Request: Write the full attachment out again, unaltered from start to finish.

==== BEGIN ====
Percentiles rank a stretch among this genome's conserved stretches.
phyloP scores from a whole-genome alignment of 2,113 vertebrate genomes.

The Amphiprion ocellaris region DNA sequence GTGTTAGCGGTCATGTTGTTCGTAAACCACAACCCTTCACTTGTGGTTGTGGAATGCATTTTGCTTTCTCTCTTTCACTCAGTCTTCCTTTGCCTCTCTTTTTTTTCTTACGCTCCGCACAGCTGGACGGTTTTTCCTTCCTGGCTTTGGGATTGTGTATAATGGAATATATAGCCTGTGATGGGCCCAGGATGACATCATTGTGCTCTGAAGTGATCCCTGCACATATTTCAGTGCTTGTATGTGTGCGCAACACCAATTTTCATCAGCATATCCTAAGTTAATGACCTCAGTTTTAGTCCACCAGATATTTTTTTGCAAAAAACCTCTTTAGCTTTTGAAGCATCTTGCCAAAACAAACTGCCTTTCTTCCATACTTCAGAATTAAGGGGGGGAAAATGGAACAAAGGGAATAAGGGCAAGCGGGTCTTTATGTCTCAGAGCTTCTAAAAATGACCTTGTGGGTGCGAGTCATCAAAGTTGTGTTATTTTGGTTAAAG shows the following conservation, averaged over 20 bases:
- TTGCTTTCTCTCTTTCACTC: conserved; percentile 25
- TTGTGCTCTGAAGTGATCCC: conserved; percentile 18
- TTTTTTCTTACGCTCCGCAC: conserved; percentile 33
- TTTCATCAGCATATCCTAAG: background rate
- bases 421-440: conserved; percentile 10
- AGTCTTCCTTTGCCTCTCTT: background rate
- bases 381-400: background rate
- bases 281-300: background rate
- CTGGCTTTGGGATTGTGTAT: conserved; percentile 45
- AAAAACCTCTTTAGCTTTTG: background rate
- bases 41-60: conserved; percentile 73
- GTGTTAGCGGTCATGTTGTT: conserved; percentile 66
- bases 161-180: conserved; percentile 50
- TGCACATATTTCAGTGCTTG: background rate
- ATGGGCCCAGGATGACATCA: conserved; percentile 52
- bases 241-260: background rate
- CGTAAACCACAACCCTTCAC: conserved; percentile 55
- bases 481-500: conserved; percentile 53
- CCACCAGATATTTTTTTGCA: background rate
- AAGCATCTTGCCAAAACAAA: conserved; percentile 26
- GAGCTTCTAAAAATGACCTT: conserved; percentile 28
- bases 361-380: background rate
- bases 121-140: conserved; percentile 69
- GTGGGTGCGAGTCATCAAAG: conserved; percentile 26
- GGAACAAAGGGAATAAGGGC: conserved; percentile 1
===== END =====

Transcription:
Percentiles rank a stretch among this genome's conserved stretches.
phyloP scores from a whole-genome alignment of 2,113 vertebrate genomes.

The Amphiprion ocellaris region DNA sequence GTGTTAGCGGTCATGTTGTTCGTAAACCACAACCCTTCACTTGTGGTTGTGGAATGCATTTTGCTTTCTCTCTTTCACTCAGTCTTCCTTTGCCTCTCTTTTTTTTCTTACGCTCCGCACAGCTGGACGGTTTTTCCTTCCTGGCTTTGGGATTGTGTATAATGGAATATATAGCCTGTGATGGGCCCAGGATGACATCATTGTGCTCTGAAGTGATCCCTGCACATATTTCAGTGCTTGTATGTGTGCGCAACACCAATTTTCATCAGCATATCCTAAGTTAATGACCTCAGTTTTAGTCCACCAGATATTTTTTTGCAAAAAACCTCTTTAGCTTTTGAAGCATCTTGCCAAAACAAACTGCCTTTCTTCCATACTTCAGAATTAAGGGGGGGAAAATGGAACAAAGGGAATAAGGGCAAGCGGGTCTTTATGTCTCAGAGCTTCTAAAAATGACCTTGTGGGTGCGAGTCATCAAAGTTGTGTTATTTTGGTTAAAG shows the following conservation, averaged over 20 bases:
- TTGCTTTCTCTCTTTCACTC: conserved; percentile 25
- TTGTGCTCTGAAGTGATCCC: conserved; percentile 18
- TTTTTTCTTACGCTCCGCAC: conserved; percentile 33
- TTTCATCAGCATATCCTAAG: background rate
- bases 421-440: conserved; percentile 10
- AGTCTTCCTTTGCCTCTCTT: background rate
- bases 381-400: background rate
- bases 281-300: background rate
- CTGGCTTTGGGATTGTGTAT: conserved; percentile 45
- AAAAACCTCTTTAGCTTTTG: background rate
- bases 41-60: conserved; percentile 73
- GTGTTAGCGGTCATGTTGTT: conserved; percentile 66
- bases 161-180: conserved; percentile 50
- TGCACATATTTCAGTGCTTG: background rate
- ATGGGCCCAGGATGACATCA: conserved; percentile 52
- bases 241-260: background rate
- CGTAAACCACAACCCTTCAC: conserved; percentile 55
- bases 481-500: conserved; percentile 53
- CCACCAGATATTTTTTTGCA: background rate
- AAGCATCTTGCCAAAACAAA: conserved; percentile 26
- GAGCTTCTAAAAATGACCTT: conserved; percentile 28
- bases 361-380: background rate
- bases 121-140: conserved; percentile 69
- GTGGGTGCGAGTCATCAAAG: conserved; percentile 26
- GGAACAAAGGGAATAAGGGC: conserved; percentile 1